Myth #1: Vulnerability is weakness. The dictionary definition of vulnerability is “the quality or state of being exposed to the possibility of being attacked or harmed, either physically or emotionally.”. Brene Brown states that vulnerability “is uncertainty. It’s not knowing but doing it anyway because it’s the brave thing to do.” Vulnerability is synonymous with courage. Vulnerability is the strength to do what is necessary despite how we feel.

Myth#2:  I don’t “do” this whole vulnerability thing. Um…yes, you do.  No person is free from uncertainty or risk of emotional exposure.  Not if you are alive.  The real choice is, are you going to “do” vulnerability, or let it “do” you.  A courageous leader learns how to wrestle with this emotion and how it connects to our beliefs and drives our behavior.  Pretending that we don’t “do” vulnerability means we are letting fear drive our beliefs and behaviors without any input or self-awareness.

Myth #3:  I can go it alone. Well yes, if we didn’t need others to get work done, then go for it!  But the hard truth is that our human brains are hardwired for connection.  We do not gain strength or achieve amazing results from going it alone. Instead, a team working collectively and communicating effectively has a much higher chance of accomplishing tough goals.  Do you risk miscommunications, misunderstandings, or disappointments?  Sure.  But the risk is worth the reward.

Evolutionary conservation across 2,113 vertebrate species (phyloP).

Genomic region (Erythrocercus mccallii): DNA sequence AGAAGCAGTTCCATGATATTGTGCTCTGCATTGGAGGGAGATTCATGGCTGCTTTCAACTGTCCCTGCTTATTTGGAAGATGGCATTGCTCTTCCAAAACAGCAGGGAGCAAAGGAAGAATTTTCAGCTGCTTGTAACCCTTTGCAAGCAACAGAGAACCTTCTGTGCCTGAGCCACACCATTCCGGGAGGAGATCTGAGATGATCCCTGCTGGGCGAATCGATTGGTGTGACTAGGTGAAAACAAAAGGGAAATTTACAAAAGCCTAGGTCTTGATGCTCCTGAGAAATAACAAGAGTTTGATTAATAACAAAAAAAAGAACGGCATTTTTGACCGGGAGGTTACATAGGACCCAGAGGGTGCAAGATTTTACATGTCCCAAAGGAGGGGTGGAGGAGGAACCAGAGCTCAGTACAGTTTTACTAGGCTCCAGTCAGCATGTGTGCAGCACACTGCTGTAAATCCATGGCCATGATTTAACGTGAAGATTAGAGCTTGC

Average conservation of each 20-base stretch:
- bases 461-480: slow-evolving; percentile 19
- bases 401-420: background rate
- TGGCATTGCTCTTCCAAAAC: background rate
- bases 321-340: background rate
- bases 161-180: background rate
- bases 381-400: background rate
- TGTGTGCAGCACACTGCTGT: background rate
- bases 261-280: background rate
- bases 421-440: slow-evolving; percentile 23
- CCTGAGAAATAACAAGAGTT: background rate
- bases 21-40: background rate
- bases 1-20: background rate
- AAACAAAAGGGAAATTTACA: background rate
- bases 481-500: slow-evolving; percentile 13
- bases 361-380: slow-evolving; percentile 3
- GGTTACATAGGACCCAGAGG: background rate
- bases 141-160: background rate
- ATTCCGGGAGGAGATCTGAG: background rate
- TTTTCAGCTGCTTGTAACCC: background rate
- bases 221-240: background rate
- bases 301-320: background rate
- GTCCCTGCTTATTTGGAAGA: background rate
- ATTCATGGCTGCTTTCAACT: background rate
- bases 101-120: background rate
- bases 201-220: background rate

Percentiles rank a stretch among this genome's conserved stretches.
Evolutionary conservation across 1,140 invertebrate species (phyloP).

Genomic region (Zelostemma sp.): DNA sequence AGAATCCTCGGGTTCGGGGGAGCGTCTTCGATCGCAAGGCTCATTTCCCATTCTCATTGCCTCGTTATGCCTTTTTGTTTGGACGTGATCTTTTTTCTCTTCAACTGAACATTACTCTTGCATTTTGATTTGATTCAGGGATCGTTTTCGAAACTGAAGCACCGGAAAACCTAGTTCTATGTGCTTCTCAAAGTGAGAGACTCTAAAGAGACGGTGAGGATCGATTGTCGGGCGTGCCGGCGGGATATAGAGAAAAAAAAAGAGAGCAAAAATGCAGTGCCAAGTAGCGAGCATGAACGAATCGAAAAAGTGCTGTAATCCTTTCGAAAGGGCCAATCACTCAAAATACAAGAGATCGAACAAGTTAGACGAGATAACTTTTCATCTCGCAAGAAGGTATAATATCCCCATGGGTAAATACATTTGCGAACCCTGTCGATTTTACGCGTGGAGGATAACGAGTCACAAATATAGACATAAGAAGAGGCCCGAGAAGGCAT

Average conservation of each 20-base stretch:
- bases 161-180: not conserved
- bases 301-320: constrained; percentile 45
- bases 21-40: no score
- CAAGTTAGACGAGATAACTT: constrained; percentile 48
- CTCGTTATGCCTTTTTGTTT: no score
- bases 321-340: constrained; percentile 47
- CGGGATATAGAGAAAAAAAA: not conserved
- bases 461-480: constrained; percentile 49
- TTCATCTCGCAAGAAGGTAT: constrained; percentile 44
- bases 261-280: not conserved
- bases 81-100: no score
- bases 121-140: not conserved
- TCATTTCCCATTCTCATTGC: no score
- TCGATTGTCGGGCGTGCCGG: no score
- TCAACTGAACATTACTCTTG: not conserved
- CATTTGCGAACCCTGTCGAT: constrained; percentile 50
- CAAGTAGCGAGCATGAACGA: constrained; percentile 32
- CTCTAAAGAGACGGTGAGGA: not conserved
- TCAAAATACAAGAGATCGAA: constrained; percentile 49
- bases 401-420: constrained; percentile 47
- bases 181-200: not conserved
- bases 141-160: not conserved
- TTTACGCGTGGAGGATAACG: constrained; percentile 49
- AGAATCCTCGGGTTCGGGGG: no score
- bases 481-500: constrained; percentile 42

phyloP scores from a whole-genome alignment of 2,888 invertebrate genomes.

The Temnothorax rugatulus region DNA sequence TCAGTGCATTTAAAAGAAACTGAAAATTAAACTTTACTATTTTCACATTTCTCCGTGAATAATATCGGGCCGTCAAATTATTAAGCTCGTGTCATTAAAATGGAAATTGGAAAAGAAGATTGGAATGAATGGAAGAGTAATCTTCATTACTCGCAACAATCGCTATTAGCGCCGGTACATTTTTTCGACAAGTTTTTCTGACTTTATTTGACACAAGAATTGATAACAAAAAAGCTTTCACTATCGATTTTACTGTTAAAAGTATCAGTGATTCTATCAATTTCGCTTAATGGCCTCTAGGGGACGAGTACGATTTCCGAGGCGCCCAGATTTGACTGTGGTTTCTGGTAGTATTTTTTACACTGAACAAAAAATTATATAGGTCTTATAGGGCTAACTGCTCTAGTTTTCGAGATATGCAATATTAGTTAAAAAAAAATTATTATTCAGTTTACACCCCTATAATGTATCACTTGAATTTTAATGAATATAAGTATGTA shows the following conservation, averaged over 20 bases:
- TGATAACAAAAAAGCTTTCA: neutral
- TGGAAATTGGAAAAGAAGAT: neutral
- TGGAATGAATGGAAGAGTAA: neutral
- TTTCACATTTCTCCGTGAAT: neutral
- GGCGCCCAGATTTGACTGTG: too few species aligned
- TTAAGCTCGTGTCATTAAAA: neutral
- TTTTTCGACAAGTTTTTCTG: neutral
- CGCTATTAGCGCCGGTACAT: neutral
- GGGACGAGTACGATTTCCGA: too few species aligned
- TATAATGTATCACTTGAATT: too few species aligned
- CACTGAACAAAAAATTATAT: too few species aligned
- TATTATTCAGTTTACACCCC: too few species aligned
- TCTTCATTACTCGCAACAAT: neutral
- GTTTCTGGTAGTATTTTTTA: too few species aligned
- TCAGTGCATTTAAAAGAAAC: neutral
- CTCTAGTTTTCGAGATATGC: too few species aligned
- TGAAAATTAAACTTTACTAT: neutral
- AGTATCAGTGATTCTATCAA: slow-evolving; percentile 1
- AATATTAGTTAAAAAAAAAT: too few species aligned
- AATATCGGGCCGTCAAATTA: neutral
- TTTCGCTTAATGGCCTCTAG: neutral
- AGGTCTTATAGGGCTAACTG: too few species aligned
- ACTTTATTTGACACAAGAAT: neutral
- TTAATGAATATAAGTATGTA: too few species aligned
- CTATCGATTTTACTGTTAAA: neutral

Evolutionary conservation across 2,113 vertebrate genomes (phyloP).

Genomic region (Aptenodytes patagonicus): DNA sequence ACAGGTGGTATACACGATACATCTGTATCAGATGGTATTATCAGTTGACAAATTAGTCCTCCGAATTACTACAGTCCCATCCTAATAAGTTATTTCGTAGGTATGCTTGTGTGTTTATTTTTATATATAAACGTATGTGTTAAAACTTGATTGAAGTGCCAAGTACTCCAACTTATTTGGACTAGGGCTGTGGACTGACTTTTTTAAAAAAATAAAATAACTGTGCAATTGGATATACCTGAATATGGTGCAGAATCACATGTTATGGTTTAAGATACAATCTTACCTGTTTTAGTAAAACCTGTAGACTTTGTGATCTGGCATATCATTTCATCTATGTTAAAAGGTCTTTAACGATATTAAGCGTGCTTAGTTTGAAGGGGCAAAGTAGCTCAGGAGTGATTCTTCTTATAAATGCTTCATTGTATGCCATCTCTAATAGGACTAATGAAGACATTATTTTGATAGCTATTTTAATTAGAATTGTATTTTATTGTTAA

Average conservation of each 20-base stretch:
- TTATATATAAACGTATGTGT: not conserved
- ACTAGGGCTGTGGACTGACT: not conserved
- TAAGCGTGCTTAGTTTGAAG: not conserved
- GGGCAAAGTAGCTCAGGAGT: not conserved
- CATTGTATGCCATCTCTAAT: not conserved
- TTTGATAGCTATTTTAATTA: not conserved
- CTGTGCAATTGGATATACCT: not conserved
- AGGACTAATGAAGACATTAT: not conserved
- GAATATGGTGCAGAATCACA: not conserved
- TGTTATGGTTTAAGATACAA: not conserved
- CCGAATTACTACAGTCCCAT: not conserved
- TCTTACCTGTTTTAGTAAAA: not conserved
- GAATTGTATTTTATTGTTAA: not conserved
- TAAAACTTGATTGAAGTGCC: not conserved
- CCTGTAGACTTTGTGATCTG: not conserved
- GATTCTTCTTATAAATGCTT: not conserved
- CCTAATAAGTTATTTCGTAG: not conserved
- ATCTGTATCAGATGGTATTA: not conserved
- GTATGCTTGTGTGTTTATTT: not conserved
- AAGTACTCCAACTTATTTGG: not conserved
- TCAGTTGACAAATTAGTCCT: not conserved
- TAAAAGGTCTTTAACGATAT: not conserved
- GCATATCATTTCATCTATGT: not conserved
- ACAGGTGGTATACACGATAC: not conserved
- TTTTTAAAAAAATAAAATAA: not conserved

Myth #4:  Vulnerability is over the top disclosure. Some leaders may perceive that being vulnerable means you must over-share deeply personal experiences or emotions in all situations.  In some cases, that level of sharing might be what is necessary for the moment.  But a leader should be mindful of boundaries concerning disclosure.  Vulnerability without boundaries is desperation, confession, and manipulation, not vulnerability.

How have you overcome one of these myths, or other barriers, to vulnerability in leadership? Log on and join the conversation at www.somc.org/blog.  We learn best from each other’s experiences.


Courage: Rumble with VulnerabilityPosted on December 8, 2019

Vicki Noel, MLHR, SHRM-SPC, SPHR

Why are leaders hesitant to focus on this?

A “rumble” is a discussion, conversation, or meeting defined by a commitment to be vulnerable.  During this type of interaction, we listen with the same passion with which we want to be heard so we can more effectively identify and solve a problem.  For many leaders, this is a scary and messy territory.  In healthcare, most of us were technically good at our jobs and therefore promoted to management roles.  The skills of effective communication and confrontation were not a part of our formal training.  The limited practice of putting ourselves out there, having crucial interactions where vulnerability plays a leading role, contributes to our lack of courage to risk exposure and failure.